Your Marble Machine Doesn’t Need to Change the World

It’s easy to get sucked into the increasing the complexity when sometimes the craftsmanship can be what makes the project. [Alex Weber] proves the point with his minimalist marble machine. There are no death-defying twists and turns, no convoluted path forks or overly-complex lifting mechanisms. This is about a clean and simple design that looks amazing whether running or stationary.

For the uninitiated, marble machines route marbles (or quite often steel ball bearings) through a set of paths usually guided by gravity for the delight of onlookers. Traditionally, making them complicated is the point. Take this offering which highlights years worth of marble machine builds all exercising different concepts. Sometimes they occupy entire rooms. We’ve seen them make a clock tick. And who can forget marble-based flip-flops that combine to form things like binary adders?

Have we scared you off from building these yourself yet? No, that’s the entire point of this one… it can be excruciatingly simple, while elegantly crafted. Check out the video demo below to see how one oval, one battery, and one motor have no problem bringing a smile to your face.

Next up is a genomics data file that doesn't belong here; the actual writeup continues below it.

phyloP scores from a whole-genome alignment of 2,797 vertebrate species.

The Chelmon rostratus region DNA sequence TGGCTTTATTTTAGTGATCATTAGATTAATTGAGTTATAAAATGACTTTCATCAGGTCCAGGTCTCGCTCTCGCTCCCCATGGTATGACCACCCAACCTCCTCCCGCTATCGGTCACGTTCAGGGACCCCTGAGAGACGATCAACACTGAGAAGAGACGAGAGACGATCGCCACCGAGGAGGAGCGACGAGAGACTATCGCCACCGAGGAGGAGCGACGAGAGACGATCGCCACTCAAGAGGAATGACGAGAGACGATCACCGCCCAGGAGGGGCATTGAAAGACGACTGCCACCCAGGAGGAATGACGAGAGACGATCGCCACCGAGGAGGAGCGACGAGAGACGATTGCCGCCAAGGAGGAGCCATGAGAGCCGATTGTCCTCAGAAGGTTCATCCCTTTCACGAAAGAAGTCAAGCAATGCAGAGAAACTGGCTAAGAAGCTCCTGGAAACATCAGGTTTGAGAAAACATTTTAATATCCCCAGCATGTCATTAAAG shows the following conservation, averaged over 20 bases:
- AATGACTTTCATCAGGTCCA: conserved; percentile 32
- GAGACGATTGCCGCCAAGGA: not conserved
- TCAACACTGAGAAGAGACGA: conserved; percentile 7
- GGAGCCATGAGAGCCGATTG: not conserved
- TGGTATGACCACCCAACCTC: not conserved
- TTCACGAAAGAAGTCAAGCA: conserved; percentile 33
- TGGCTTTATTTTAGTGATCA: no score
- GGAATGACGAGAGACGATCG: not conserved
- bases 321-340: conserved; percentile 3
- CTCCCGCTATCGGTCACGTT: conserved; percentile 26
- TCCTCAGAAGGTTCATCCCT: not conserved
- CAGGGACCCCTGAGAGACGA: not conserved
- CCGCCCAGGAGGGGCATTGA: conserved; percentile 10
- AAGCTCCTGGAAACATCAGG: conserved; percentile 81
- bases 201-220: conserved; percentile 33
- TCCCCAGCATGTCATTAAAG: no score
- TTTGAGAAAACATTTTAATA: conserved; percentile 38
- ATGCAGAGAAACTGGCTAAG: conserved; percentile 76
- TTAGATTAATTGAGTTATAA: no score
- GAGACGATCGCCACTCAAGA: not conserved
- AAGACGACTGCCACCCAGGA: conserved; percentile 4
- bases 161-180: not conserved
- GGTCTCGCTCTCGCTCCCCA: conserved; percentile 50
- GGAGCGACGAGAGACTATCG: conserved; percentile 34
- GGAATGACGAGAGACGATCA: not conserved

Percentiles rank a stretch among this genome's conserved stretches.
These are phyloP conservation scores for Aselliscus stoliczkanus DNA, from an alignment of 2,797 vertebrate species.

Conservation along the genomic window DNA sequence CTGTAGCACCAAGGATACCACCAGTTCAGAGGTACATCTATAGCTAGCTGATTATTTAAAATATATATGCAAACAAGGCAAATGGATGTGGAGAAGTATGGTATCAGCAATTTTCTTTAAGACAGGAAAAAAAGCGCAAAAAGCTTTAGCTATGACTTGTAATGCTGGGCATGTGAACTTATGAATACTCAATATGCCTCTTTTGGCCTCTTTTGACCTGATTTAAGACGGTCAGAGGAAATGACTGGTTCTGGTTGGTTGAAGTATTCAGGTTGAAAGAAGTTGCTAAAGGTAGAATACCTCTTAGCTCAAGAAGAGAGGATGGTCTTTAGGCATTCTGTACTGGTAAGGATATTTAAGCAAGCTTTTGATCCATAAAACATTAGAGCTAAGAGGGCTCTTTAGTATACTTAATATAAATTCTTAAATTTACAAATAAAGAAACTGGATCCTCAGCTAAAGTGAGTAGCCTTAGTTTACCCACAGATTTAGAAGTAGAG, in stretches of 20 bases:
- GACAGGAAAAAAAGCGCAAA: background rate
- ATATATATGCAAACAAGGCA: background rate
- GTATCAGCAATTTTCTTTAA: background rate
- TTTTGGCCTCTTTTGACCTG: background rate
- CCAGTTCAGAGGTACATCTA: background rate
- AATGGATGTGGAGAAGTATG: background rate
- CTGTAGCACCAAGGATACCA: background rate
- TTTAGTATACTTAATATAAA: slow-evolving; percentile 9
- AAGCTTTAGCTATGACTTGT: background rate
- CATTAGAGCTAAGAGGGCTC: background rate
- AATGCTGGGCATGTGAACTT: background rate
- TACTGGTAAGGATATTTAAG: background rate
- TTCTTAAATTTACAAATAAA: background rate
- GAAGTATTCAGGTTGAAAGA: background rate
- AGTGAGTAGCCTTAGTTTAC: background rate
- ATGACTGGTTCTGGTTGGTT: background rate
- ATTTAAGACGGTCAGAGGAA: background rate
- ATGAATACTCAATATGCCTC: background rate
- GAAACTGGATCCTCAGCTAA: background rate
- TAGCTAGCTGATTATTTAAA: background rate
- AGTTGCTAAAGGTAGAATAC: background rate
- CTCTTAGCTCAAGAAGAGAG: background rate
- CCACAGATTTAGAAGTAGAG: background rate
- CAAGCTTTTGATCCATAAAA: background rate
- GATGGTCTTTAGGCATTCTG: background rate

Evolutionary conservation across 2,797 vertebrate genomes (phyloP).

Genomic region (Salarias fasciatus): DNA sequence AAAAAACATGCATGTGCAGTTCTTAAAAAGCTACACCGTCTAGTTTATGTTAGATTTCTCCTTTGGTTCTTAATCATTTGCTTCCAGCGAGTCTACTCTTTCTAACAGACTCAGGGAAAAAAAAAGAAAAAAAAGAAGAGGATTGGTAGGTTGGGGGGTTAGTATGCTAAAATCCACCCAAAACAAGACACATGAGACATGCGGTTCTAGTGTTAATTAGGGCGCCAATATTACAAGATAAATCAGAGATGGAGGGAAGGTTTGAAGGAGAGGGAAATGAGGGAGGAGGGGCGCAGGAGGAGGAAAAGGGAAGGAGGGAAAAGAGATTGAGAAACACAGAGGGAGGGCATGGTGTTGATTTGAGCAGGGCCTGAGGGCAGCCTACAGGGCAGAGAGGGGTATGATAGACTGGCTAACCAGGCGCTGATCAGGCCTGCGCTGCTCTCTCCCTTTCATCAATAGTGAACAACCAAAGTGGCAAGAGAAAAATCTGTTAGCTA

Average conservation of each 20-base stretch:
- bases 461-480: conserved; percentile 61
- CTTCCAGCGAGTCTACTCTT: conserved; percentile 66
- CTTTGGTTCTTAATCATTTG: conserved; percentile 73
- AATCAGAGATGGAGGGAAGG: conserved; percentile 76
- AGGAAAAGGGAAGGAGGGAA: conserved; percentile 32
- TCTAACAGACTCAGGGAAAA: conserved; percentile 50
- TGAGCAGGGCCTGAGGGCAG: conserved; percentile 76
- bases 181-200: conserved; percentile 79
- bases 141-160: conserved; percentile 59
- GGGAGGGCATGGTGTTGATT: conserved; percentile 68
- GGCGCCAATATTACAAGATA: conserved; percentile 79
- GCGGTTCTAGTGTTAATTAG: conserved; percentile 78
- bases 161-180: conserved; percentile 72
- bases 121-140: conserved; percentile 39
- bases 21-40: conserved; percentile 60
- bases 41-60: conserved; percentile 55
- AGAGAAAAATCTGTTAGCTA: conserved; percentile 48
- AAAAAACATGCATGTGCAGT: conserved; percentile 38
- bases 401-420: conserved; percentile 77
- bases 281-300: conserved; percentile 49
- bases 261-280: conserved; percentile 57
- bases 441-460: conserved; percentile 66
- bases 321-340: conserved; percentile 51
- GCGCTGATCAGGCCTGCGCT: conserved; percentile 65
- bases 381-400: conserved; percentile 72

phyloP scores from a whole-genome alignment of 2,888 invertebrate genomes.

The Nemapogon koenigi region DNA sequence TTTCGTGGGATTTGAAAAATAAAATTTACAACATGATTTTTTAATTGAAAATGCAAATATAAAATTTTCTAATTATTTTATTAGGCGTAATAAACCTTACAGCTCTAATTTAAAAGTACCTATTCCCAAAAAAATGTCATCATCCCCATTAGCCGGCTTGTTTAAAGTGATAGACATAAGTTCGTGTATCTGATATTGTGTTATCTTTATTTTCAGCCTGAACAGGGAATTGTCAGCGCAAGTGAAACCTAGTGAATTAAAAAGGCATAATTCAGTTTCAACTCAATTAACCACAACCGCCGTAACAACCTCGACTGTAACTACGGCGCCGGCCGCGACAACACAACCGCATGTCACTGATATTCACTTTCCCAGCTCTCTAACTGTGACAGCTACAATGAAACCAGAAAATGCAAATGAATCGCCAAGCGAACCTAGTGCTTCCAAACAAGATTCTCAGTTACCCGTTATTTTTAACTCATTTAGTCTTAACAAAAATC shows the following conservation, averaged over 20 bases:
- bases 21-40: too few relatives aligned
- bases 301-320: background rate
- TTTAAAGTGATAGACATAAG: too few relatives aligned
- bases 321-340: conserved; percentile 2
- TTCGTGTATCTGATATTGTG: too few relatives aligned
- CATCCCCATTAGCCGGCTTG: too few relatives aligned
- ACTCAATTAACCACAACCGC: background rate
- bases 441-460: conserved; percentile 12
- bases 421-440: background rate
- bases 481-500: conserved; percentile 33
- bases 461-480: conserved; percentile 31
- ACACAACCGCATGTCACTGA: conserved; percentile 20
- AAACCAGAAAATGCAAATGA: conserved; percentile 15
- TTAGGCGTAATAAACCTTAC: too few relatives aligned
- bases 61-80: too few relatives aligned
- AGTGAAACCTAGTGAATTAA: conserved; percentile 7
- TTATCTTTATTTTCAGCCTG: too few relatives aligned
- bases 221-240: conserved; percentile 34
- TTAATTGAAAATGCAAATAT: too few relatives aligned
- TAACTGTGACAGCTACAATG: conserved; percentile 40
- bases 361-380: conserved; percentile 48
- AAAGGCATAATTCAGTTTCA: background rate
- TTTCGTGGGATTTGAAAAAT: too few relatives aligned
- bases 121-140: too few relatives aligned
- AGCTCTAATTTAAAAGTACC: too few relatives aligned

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Epic wooden marble run for kids’ room

Some parents buy kinetic sculptures for their kids at art or craft fairs. Not [Steve Moseley], he turned his kids’ hovel into a sculpture by wrapping a marble run around the entire room. It’s big enough, with so many features that finding a banner image was a bit tough. After the break we’ve embedded a video where you’ll see a wagon wheel lifter, plenty of gravity-fed curves, loops, inclines, rockers, a stair-step lifter, and… well you get the idea.

Considering the scope of the project it was remarkably inexpensive; about $70 in wood, $40 for the glass marbles, and around $60 for everything else. We’re glad he shared his building methods with such verbosity. You’ll need a well-stocked shop. Fine work like this requires tools common for woodworkers, but we’d bet the band saw and oscillating spindle sander were a godsend.

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